More RFID evilness

By | August 8, 2003

Do you remember previous stories about RFID tags – tiny tags that manufacturers and retailerswant to embed in pretty much everything that is sold in the world? These tags can instantly identify an individual product; for example, they can identify each pair of jeans in a case of 100.

Retailers and manufacturers love the idea of RFID tags. RFID tags would allow retailers and manufacturers to streamline inventory processing. Instead of having to have multiple employees counting every single product, one sensor could scan a palette of hundreds or thousands of products, giving an exact count.

The problem with RFID tags is their potential for abuse. An RFID stays embedded in the product after it is sold. It would be relatively easy for someone with an RFID scanner to scan a person’s belongings, or to track a person. Most RFID tests are being cancelled because of consumer pressure; consumers do not want their every purchase to be identifiable.

RFID proponents, however, are not giving up. They’ve actually come up with a new way to try and get consumers to accept RFID tags: they are now claiming that RFID will stop terrorist attacks!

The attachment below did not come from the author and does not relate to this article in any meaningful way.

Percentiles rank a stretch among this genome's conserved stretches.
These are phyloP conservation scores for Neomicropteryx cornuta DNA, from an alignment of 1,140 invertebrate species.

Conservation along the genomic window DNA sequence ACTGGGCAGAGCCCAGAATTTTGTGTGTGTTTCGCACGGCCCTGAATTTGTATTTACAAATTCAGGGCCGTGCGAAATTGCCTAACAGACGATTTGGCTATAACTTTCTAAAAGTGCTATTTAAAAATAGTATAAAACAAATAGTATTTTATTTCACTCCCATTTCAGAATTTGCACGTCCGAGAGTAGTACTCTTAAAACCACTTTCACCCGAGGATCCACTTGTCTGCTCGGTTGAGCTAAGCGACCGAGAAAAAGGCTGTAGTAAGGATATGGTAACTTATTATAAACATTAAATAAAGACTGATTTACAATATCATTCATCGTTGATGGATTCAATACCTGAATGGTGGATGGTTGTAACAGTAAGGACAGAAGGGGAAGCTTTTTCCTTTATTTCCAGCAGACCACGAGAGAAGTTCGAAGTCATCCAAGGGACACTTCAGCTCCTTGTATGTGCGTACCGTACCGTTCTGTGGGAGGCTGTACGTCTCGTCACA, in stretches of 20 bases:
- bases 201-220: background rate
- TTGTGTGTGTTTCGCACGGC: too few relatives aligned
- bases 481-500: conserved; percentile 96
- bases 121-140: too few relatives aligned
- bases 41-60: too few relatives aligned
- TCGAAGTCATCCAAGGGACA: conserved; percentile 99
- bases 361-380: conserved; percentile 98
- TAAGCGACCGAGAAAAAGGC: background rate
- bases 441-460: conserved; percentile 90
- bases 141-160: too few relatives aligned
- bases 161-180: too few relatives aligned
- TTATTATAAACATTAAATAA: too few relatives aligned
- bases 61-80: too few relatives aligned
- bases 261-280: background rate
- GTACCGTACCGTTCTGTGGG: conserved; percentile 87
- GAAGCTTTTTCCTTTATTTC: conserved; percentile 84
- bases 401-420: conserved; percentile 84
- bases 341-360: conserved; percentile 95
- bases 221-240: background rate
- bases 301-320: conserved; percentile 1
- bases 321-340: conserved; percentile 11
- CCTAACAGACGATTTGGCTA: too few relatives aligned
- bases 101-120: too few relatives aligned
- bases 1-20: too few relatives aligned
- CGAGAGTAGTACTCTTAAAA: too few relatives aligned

The general idea is that, if they can convince Homeland Security Secretary Tom Ridge that RFID tags can help secure the food chain here in America, then consumers will forget about their privacy concerns and say, “Well, if it protects us from terrorists, then it must be okay.”

I don’t know what the worst part of this story is. Is it the fact that the RFID consortium obviously considers the American public ignorant sheep? Is it that the RFID consortium is pervertedly trying to use American fear of terrorism for their own benefit? Is it that these corporations (which includes Wal-Mart, Johnson & Johnson, Sara Lee, Kellogg, Nestle, Coca-Cola, Pepsico and Pfizer) couldn’t give a crap about what consumers want, and instead are pursing RFID simply to reduce their costs? Is it that our current pro-corporation, pro-terrorism-scares administration probably will back the RFID consortium?

I try and keep profanity to a minimum on this blog, but I have to say that this whole situation is pretty fucked up.

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